AAA: COVID-19 Pandemic Will Suppress Memorial Day Travel

For the first time in 20 years AAA will not issued a Memorial Day travel forecast.

WBBM Newsradio Staff
May 19, 2020 - 12:58 pm

CHICAGO (WBBM NEWSRADIO) -- The start of the summer travel season would normally be this coming weekend, but that was before COVID-19 hit.

The COVID-19 pandemic has had an impact on many things, and that includes summer travel plans.

For the first time in 20 years AAA will not issued a Memorial Day travel forecast, "as the accuracy of the economic data used to create the forecast has been undermined by COVID-19."

AAA said the annual forecast – which estimates the number of people traveling over the holiday weekend – will return next year.

According to the company, anecdotal reports suggest fewer people will hit the road compared to years past for what is considered the unofficial start of the summer travel season.

“Last year, 43 million Americans traveled for Memorial Day weekend — the second-highest travel volume on record since AAA began tracking holiday travel volumes in 2000,” said Paula Twidale, senior vice president at AAA Travel. “With social distancing guidelines still in practice, this holiday weekend’s travel volume is likely to set a record low.”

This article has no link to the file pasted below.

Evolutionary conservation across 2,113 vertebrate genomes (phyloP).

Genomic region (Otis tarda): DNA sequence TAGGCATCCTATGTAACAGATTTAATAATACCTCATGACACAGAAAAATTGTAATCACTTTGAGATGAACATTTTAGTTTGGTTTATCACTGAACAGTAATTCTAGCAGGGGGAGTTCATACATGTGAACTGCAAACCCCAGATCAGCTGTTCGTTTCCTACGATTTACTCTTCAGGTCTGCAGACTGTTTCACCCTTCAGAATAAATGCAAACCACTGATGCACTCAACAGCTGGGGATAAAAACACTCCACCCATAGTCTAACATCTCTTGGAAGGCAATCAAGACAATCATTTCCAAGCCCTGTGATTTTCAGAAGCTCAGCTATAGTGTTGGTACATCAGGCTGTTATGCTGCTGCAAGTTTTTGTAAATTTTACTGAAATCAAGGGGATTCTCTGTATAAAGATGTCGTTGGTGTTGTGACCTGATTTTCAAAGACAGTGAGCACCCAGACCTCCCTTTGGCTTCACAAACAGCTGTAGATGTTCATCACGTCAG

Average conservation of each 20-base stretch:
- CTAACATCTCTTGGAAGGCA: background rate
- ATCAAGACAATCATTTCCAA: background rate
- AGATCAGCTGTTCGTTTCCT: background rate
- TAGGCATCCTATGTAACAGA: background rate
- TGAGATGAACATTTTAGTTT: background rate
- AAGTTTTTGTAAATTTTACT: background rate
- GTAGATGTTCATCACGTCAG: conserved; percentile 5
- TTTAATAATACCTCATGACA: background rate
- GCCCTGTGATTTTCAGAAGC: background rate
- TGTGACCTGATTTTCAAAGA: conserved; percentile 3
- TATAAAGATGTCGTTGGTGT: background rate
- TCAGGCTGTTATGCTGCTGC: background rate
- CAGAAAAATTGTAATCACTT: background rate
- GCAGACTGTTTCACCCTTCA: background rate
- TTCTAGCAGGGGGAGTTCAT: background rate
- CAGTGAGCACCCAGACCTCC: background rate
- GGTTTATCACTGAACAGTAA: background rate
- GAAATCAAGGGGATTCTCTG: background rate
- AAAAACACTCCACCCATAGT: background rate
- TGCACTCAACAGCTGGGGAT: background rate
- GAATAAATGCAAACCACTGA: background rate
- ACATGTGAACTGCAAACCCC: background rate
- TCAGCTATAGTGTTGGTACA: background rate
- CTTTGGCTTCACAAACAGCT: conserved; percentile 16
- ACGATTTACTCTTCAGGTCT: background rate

According to GasBuddy.com Senior Petroleum Analyst Patrick DeHaan 31 percent Americans are still planning to hit the road this summer - that is still down 44 percent from last year.

"A lot of motorists haven't completely ruled out if they are going to hit the road this summer; 18 percent of respondents said there will be no road trips and half of them, about 51 percent still have not made the decision to hit the road or not," he said.

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And that is a shame since gas prices are so low.

"Prices today are still 97 cents lower than a year ago when prices averaged $2.86," DeHaan said.

Memorial Day 2009 currently holds the record for the lowest travel volume at nearly 31 million travelers, according to AAA. That holiday weekend, which came toward the end of the Great Recession, "26.4 million Americans traveled by car, 2.1 million by plane and nearly 2 million by other forms of transportation (train, cruise, etc.)," AAA said in a statement.

AAA expects to make travel projections for the late summer and fall, assuming states ease travel restrictions and businesses reopen. Already, there are indications that Americans’ wanderlust is inspiring them to plan future vacations.

When it is safe to travel, AAA predicts vacationers will have a preference for U.S destinations, mostly local and regional locations, and the great American road trip.

“The saying goes that the journey of a thousand miles begins with a single step. Americans are taking that first step toward their next journey from the comfort of their home by researching vacation opportunities and talking with travel agents,” Twidale said. “We are seeing that Americans are showing a preference and inspiration to explore all that our country has to offer as soon as it is safe to travel.”

The Centers for Disease Control and Prevention continues to recommend that Americans stay home and avoid nonessential travel.